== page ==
We decided to stay another night and visit Lisbon by land, as Cascais sounds mighty pricey and we weren’t sure how secure the anchorage there would be. We could have taken Planet up the river Tejo to Lisbon itself, but with weather and time we decided not to add on the extra miles. Sesimbra is only an hour or so from Lisbon via bus and ferry so it seemed to make sense to go from here.
As we were going to a big posh capital city I thought I’d have a shower in Lisbon’s honour, just quickly before we got the bus. Showers in Portugal have so far been great, with unlimited hot water and cubicles where you can hang your towel without it getting soaked and everything. Unfortunately, the only cubicle shower in Sesimbra was out of order. The rest are open plan and changing room horrible, and produce scenarios that make you dress in a panic whilst still actually wet and nearly trip over the leg of your own trousers in the effort of hiding underneath a slightly too small towel. I had thought that the ignominies of post PE cloakrooms were past, but by the time I got back to Planet I was in a rage at the Sesimbra under 10 Optimist sailors with whom I had been reluctantly sharing the facilities.
Who would have thought that three ten year old girls could take so long to change into wetsuits, splash tops and shorts, the necessity of which I dispute in 30 degrees of heat and balmy waters.
We finally made it to Lisbon, and arrived at Cais do Sodre on the ferry, hereafter to be known as Kaiser Soze quay (ref. The Usual Suspects, moral of the story – know who made your office coffee cups and don’t trust Kevin Spacey).
We wandered around the strangely empty shopping streets, everyone seemingly spending their Sunday at the beaches we had just come from, and had a coffee at the beautiful A Brasileira bar, where Fernando Pessoa, Portugal’s most famous poet used to come for elevenses each day.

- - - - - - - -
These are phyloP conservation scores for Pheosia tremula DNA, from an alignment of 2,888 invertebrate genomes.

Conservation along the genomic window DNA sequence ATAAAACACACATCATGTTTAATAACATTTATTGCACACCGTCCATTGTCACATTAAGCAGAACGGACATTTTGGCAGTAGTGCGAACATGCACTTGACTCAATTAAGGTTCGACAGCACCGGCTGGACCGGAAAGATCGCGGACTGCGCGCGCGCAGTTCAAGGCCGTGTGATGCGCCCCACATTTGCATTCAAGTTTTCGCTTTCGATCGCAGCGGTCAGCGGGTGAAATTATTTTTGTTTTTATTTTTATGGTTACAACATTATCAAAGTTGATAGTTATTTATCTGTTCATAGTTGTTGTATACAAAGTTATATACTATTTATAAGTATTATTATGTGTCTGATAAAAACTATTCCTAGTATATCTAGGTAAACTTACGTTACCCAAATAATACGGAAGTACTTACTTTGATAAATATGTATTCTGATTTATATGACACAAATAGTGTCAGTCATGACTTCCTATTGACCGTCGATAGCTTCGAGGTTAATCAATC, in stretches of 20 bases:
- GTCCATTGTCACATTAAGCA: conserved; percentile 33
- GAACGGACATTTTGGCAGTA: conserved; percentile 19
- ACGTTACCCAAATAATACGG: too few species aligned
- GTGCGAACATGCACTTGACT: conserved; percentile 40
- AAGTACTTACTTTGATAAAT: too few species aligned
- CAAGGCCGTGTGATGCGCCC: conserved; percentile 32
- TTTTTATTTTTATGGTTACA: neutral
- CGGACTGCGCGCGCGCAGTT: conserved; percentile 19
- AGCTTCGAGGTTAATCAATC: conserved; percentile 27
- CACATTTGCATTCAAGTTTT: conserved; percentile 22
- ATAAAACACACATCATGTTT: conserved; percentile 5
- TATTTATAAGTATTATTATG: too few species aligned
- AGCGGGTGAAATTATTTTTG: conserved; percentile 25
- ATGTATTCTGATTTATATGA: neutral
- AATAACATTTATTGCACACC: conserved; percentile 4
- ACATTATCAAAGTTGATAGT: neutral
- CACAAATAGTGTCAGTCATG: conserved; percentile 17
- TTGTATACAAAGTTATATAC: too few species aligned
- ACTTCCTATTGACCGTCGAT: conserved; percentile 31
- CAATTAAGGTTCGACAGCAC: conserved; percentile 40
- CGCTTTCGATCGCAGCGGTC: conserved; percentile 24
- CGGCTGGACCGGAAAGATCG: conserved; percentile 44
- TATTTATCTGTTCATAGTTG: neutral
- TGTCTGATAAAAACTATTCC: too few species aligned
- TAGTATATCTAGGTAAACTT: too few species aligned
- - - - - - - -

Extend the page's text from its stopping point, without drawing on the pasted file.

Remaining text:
Lisbon is a lovely city, although I’m sure we only saw a tiny fraction of it today. There are interesting modern buildings interspersed with incredibly ornately tiled old works of architecture in various states of repair.
The yellow trams that run through the city are rivals to Malta’s buses and the inhabitants of Lisbon seem to be as casually stylish as the buildings that surround them.
We got the train down to Belem, another district down by the water, and looked around the very interesting maritime museum, housed in what has to be one of the most beautiful buildings in Lisbon.
Then we got Calippos and wandered through the park past families having picnics and people walking dogs. We were following a strange noise that sounded at best like high pitched singing and at worst like a Yorkshire terrier being strangled. Once we got closer we guiltily realised that there was some kind of mini regional festival going on with a stage and people dancing in the traditional costume of Viana do Castelo in Northern Portgual.
Once we’d adjusted to the singing, which I feel we reacted to in much the same way as a foreigner confronted with Morris dancing would, we had a lovely time watching the dancing and the spectators and finishing our ice creams. There was a small group of older women dancing under the trees, and a couple in baseball caps waltzing in time. At the end of the performance the pros grabbed partners from the crowds to join them and the little stage was filled with people, seemingly all knowing exactly what to do and when, with the exception of one maverick in the shape of a bronzed man in his seventies dancing around in nothing but a pair of checked shorts. He was having a lovely time doing as he pleased, and swinging his hips at every female passer by, especially the embarrassed looking ones. The old goat.
We got back to Sesimbra to find that a tall ship was anchored off the beach, and that a band of drummers with whistlers was having an impromptu party/rehearsal in the fishing port. As is normal for a Sunday night at 11pm…. but it made the walk home much more interesting. And then we set the alarms for five o’clock and wished it didn’t have to be quite so early…